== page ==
"I kind of got away with it today," he said afterward. "I was a bit lucky, certainly on the putt, and in the end, I learned I could actually win without things going my way, but this wasn't quite the statement I had in mind."
Perhaps not, although one senses the 2008 Nelson champ is just as dangerous over a 50-footer with six feet of break as an eight-footer with no wiggle, especially when a trophy is on the line. Beyond his enormous talent, lanky build and classic golf swing, Scott bears some striking resemblances to Davis Love III. Both are ultra-gentle, kind-hearted people whose niceness is easy to depict as a competitive weakness. They can hit shots and hole putts few others have any business even trying to execute, but as the tasks get simpler and performance expectations rise, so does the level of internal anxiety.
It's called a dilemma. Do those with gifted bodies and passive souls manufacture some artificially flavored intensity in an attempt to vanquish the doubt that festers inside? "I don't play well if I get too pumped up, if I don't bring myself back down to hit a shot," Scott said. "I was grinding today. I was playing hard, and I wasn't going to let it slip away. I felt like I'd worked hard all week to get into this position."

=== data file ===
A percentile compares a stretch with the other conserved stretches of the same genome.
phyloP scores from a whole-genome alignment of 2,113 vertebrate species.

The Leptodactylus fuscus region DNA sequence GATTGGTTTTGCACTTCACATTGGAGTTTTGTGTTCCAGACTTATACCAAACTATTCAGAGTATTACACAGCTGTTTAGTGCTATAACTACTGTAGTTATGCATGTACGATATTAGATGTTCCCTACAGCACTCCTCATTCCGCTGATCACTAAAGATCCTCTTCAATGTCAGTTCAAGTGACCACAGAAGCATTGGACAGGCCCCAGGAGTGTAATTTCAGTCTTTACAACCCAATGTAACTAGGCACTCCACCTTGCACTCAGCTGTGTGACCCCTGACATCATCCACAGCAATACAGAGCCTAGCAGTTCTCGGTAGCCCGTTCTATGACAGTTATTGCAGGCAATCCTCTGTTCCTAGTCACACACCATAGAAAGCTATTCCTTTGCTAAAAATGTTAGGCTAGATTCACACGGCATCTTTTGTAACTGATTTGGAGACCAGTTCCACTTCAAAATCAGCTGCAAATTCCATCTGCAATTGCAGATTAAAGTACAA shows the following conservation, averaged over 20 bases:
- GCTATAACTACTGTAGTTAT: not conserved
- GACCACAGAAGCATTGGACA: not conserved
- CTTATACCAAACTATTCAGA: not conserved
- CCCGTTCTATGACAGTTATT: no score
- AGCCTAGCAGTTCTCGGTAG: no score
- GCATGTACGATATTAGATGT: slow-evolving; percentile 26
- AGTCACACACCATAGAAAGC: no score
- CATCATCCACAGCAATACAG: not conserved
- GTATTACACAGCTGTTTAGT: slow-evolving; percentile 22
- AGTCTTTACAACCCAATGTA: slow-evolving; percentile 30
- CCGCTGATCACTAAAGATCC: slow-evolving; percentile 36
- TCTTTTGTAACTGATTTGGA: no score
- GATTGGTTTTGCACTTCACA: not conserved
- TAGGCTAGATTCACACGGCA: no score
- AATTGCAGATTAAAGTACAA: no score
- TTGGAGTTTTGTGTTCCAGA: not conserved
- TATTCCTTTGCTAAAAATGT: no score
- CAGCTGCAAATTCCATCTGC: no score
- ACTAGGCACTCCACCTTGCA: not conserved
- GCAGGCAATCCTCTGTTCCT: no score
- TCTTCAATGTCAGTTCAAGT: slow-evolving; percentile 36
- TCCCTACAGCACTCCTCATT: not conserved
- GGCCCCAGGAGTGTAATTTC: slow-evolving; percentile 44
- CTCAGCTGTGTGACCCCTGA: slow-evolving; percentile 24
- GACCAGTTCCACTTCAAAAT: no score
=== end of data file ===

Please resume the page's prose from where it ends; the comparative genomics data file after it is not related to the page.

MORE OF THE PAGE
So you can't tell a man where to set his dials, whether you're sitting a thousand miles away with all the answers or standing three feet away holding a bag with 14 clubs. "Yes, sometimes I'd like to see him get mad," admitted veteran caddie Tony Navarro, who spent years alongside Greg Norman before hooking up with a less bossy Aussie after Scott turned pro. "He can get hot at himself, at me, at anybody, but he treats everybody the same. You, me, the hotel attendant. Doesn't matter."
Think back to the 2004 Players Championship, where Scott lugged a two-shot lead to the 18th fairway and launched a 6-iron into the drink on the left, eschewing 15 yards of very friendly grass right of the green. He made an eight-footer for bogey to prevail by a stroke, but when a very similar situation occurred last spring in Houston -- Scott found water left off the tee but got away with murder again when Stuart Appleby's fairway-bunker shot hopped into the same lake -- you couldn't help but wonder about the kid's nerves.